November 30, 2012

Double Down: Farr Balances Lacrosse, Soccer at Stanford

California native is first athlete in school history to play both sports

Editor's note: Stanford lacrosse player Hannah Farr is a member of the Cardinal women's soccer team that will play in the College Cup national semifinals against North Carolina at 8 p.m. PT Friday. Farr has played in all 22 games for Stanford as a reserve this fall. This story originally appeared online Sept. 20 and in the September issue of Lacrosse Magazine.

by Clare Lochary |

Cardinal sophomore midfielder Hannah Farr has played in each of Stanford's seven women's soccer games this fall. She will return to the lacrosse team in the spring. "I only focus on one season at a time, so I have never felt overwhelmed," Farr said.
© Gani Pinero

When Stanford women's lacrosse player Hannah Farr goes after ground balls, you can tell she plays soccer too. She's a small, shifty midfielder who appreciates the value of unsettled opportunities.

"In soccer, 50-50 balls are everything. Whoever wins the disputed balls usually controls more possession and in general, has more control of the game." Farr said. "One of my strengths in lacrosse is winning 50-50 ground balls and just being scrappy."

Farr is the first athlete in Stanford history to play both soccer and lacrosse. In 2012, she started every lacrosse game as a freshman, scored 20 goals and was a first-team All-Mountain Pacific Sports Federation player. On the soccer team, Farr was a reserve midfielder who played in six games in 2011 for the NCAA champion Cardinal.

This fall, Stanford is 6-1-1 heading into its Pac-12 opener on Sunday against Arizona State. Farr has played in all seven games thus far as a reserve, registering one point.

"I really love switching back and forth from one sport to the other, because it keeps things fresh and exciting," she said. "I've done it my whole life and play both to make me better."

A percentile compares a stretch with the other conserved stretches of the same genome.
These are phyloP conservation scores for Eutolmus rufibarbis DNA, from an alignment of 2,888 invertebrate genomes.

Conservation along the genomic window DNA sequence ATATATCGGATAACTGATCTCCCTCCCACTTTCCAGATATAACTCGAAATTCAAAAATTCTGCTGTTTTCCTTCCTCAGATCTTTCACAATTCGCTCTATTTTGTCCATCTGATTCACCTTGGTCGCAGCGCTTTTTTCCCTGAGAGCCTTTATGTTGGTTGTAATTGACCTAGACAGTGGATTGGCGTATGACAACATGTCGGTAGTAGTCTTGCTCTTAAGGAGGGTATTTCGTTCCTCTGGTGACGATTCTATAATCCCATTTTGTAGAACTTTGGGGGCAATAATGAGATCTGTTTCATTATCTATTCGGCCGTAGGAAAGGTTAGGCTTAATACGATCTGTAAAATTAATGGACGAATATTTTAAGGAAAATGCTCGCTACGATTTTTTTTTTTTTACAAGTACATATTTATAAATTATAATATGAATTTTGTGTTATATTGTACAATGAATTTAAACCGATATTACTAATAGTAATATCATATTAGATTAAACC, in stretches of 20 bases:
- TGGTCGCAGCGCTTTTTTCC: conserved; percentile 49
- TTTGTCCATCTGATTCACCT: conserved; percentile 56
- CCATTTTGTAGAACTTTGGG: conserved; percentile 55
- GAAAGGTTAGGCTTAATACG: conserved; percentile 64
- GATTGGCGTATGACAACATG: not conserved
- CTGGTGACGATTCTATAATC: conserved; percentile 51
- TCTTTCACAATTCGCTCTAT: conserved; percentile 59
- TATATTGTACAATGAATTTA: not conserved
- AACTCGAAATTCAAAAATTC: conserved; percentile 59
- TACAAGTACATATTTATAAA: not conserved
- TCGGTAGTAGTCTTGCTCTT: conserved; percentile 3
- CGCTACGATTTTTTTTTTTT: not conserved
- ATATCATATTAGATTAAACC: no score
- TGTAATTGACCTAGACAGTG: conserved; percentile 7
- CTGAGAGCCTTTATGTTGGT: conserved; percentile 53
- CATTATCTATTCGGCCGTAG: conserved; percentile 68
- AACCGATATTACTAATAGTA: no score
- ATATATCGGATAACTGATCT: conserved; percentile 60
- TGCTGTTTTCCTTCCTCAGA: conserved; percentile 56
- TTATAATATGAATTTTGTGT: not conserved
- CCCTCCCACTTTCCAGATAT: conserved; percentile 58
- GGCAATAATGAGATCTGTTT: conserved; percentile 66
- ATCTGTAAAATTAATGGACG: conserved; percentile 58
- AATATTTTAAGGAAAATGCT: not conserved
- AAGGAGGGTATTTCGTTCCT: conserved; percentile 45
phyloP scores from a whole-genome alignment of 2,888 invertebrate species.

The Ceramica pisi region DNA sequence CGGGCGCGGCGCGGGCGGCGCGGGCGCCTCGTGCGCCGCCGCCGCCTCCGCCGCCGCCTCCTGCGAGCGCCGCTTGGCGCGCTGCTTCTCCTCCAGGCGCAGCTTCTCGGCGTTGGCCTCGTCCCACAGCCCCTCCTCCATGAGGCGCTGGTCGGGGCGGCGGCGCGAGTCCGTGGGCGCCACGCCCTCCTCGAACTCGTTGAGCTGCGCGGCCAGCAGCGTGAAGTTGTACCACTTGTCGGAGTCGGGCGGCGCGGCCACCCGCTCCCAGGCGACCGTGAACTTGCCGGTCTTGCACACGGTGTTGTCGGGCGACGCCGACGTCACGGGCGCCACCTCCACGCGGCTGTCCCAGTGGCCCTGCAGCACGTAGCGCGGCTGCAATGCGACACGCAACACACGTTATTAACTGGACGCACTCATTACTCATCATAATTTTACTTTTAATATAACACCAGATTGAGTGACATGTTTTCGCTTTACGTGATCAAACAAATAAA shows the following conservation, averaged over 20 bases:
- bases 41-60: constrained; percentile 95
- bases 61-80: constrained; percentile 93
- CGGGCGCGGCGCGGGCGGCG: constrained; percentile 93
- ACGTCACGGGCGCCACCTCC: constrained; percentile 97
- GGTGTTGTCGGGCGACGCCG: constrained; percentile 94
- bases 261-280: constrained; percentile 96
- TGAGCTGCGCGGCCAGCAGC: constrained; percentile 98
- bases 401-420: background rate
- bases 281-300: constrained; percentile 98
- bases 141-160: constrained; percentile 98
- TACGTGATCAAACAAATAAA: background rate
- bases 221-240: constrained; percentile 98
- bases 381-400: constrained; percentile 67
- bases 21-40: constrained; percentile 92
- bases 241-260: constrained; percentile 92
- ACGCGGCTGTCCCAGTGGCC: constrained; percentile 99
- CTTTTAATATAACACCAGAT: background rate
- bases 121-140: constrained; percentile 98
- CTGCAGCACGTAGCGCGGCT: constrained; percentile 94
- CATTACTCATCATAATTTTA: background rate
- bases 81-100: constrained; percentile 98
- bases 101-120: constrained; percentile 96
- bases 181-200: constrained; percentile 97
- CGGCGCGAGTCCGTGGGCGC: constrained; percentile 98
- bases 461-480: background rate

Farr started playing soccer as a young girl growing up in Northern California and picked up lacrosse in fifth grade. Her early lacrosse instruction came from her older brother Jack during mini-stick games they played in the backyard of their Bay Area home.

"We have a perfectly placed and surprisingly cushiony bed of ivy along the grass that I remember getting decked into countless times," she said.

At St. Ignatius (Calif.) Prep, Farr rose through ranks in soccer and lacrosse and became a legitimate NCAA Division I prospect in both sports. Soccer commitments sometimes meant missing lacrosse games, and lacrosse kept her from participating in the Olympic Development Program in soccer, usually a key step for players with college ambitions.

But Stanford lacrosse coach Amy Bokker, who played lacrosse and field hockey at William & Mary, saw in Farr a rare quality to juggle two sports at the highest level.

"Students always ask if they can do two. It depends on the person," Bokker said. "When I met Hannah, there wasn't a doubt in my mind that she'd be able to succeed at both."

Stanford women's soccer coach Paul Ratcliffe also agreed to let Farr double down. It did not hurt that she had a 4.3 grade point average in high school. Though undeclared in her major, Farr is interested in economics, Spanish and a future profession in sports reporting. She has the highest GPA among Cardinal lacrosse players.